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Table 1 Selected examples of four major target categories where genetic engineering strategies were applied to improve product formation by microorganisms

From: Genetic improvement of microorganisms for applications in biorefineries

Organism Product Main substrate Yield* Productivity Concentration Outcomes Main genetic modifications Reference
Driving carbon flux towards the desired pathway
E. coli SY4 Ethanol Glycerol 0.42 g g-1 0.15 g L-1 h-1 7.8 g L -1 Yield improved 69 fold. Engineered strains efficiently utilized glycerol in a minimal medium without rich supplements Deletion of genes to minimize the synthesis of by-products [7]
E. coli LA02Δdld Lactic acid Glycerol 0.80 g g-1 1.25 g g-1 h-1 32 g L -1 Low-value glycerol streams to a higher- value product like D-lactate. Yield improved seven fold Overexpression of pathways involved in the conversion of glycerol to lactic acid and blocking those leading to the synthesis of competing by-products [8]
E. coli Acetate Glucose 0.456 g g-1 1.38 g g-1 h-1 53 g L -1 Reduction of the fermentation by products concentration by 1, 25 (succinate) to 33 fold (lactate). Yield improved over seven fold Deletion of genes involved in the succinate formation as fermentation product [9]
Y. lipolytica Succinic acid Glycerol 0.45 g g-1 n.d 45 g L -1 Succinic acid production yield increased over 20 fold Deletion in the gene coding one of succinate dehydrogenase subunits [10]
Mannheimia succiniciproducens Succinic Acid Glucose 0.76 g g-1 1.8 g g-1 h-1 52.4 g L -1 Nearly complete elimination of fermentation by-products, (acetic, formic, and lactic acids) and carbon recovery increased to 58% to 77% by fed-batch culture Disruption of genes responsible for by product formation (ldhA, pflB, pta, and ackA ) [11]
Increasing of tolerance to toxic compounds
C. acetobutylicum Butanol Glucose n.d. n.d.   Increased tolerance and extended metabolism response to butanol stress. Overexpression of spo0A, responsible for the transcription of solvent formation genes [12]
C. acetobutylicum Butanol Glucose 70.8% n.d. 13.6 g L -1 Reduction of acetone production from 2,83 g L-1 to 0,21 g L-1 and enhanced butanol yield from 57% to 70.8 Disruption of the acetoacetate decarboxylase gene (adc) avoiding acetone production and optimization of medium [13]
S. cerevisiae Ethanol Glucose plus HMF (inhibitor) 0.43 g g-1 0.61 g g-1 h-1 n.d Four times higher specific uptake rate of HMF and 20% higher specific Ethanol productivity Overexpression of alcohol dehydrogenases ADH6 or ADH1-mutated [14]
S. cerevisiae Ethanol Spruce hydrolystae n.d 0.39 g g-1 h-1 n.d HMF conversion rate and ethanol productivity for the engineered strains four to five times and 25% higher than for the control strain. Overexpression of alcohol dehydrogenases ADH6 or ADH1-mutated [14]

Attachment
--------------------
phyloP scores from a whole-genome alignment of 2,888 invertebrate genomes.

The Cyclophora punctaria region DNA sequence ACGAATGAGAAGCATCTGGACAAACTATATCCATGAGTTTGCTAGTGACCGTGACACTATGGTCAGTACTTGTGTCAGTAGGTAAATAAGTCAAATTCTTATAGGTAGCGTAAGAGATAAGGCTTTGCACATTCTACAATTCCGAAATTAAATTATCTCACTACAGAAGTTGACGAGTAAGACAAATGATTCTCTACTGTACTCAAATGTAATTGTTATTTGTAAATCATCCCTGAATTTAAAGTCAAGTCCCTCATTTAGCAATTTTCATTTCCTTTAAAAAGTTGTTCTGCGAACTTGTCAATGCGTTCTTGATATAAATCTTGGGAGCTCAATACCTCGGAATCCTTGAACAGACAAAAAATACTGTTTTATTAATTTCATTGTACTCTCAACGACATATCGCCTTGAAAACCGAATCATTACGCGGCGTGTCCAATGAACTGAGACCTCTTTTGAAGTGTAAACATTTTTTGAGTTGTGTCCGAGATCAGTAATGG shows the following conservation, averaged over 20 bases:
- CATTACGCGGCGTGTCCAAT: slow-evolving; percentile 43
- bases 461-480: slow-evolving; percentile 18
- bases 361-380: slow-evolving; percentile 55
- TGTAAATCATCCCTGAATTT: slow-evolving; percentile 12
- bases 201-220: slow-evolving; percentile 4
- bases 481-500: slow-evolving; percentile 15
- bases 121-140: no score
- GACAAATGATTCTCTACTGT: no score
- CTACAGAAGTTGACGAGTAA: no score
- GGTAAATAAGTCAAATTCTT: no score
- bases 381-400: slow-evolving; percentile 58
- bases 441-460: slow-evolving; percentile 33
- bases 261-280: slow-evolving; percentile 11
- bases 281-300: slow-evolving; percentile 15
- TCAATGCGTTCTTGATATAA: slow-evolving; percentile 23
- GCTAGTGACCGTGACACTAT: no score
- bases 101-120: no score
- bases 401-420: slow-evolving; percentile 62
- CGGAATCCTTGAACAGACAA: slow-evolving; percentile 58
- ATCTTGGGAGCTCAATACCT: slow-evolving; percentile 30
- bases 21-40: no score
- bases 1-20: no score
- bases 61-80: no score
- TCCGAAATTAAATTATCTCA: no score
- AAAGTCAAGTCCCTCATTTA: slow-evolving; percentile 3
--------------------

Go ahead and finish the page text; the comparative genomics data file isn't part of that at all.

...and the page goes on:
E. coli XW068(pLOI4319) Lactate Xylose plus HMF 85% of the theoretical maximum n.d. n.d Furfural tolerance increased by 50%. Minimal growth and lactate production occurred after 120 h for the control strain Overexpression of NADH-dependent propanediol oxidoreductase (FucO) [15]
Increasing substrate uptake range
E. coli Ethanol Xylose 0.48 g g-1 2.00 g g-1 h-1 43 g L -1 Rapid co-fermentation due to reduced repression of xylose metabolism by glucose, and 60% less time required for fermentation of 5-sugars mix to ethanol. Deletion of methylglyoxal synthase gene (mgsA), involved in sugar metabolism [16]
Lactobacillus plantarum Lactic Acid Corn starch 0.89 g g-1 4.51 g g-1 h-1 86 g L -1 First direct and efficient fermentation of optically pure D- lactic acid from raw corn starch reported Deletion of L-lactate dehydrogenase gene (ldhL1) and expression of Streptococcus bovis 148 α-amylase (AmyA) [17]
S. cerevisiae Ethanol Xylose 0.43 g g-1 0.02 g g-1 h-1 7.3 g L -1 Higher ethanol yields than XR/XDH carrying strains Overexpression of Piromyces sp xylose isomerase (XI) [18]
S. cerevisiae Ethanol Xylose 0.33 g g-1 0.04 g g-1 h-1 13.3 g L -1 Higher specific ethanol productivity and final ethanol concentration than XI carrying strains Overexpression of xylose reductase (XR) and xylitol dehydrogenase (XDH) enzymes from Scheffersomyces stipitis [19]
E. coli Butanol Glucose 6.1% 0.02 g g-1 h-1 1.2 g L -1 Anaerobic production of butanol by a microorganism expressing genes from a strict aerobic organism Expression of C. acetobutylicum butanol pathway sinthetic genes in E. coli [20]
Generation of new products
E. coli Fatty acid ethyl esters (FAEEs) Glucose 7% n.d. 30.7 g L -1 Tailored fatty ester (biodiesel) production Heterologous expression of a “FAEE pathway” engineered in E. coli [21]
S. cerevisiae Butanol Galactose n.d n.d 2.5 mg L -1 First demonstration of n-butanol production in S. cerevisiae N-butanol biosynthetic pathway engineered in S. cerevisiae [22]
E. coli K12 1,3-propandiol Glycerol 90.2% 2.61 g g-1 h-1 104.4 g L -1 Substantially high yield and productivity efficiency of 1,3-PD with glycerol as the sole source of carbon Heterologous overexpression of genes from natural producers of 1,3-PDO [23].
  1. *expressed in g product per g substrate or% of maximum theoretical; n.d. not determined; n.c. not calculated.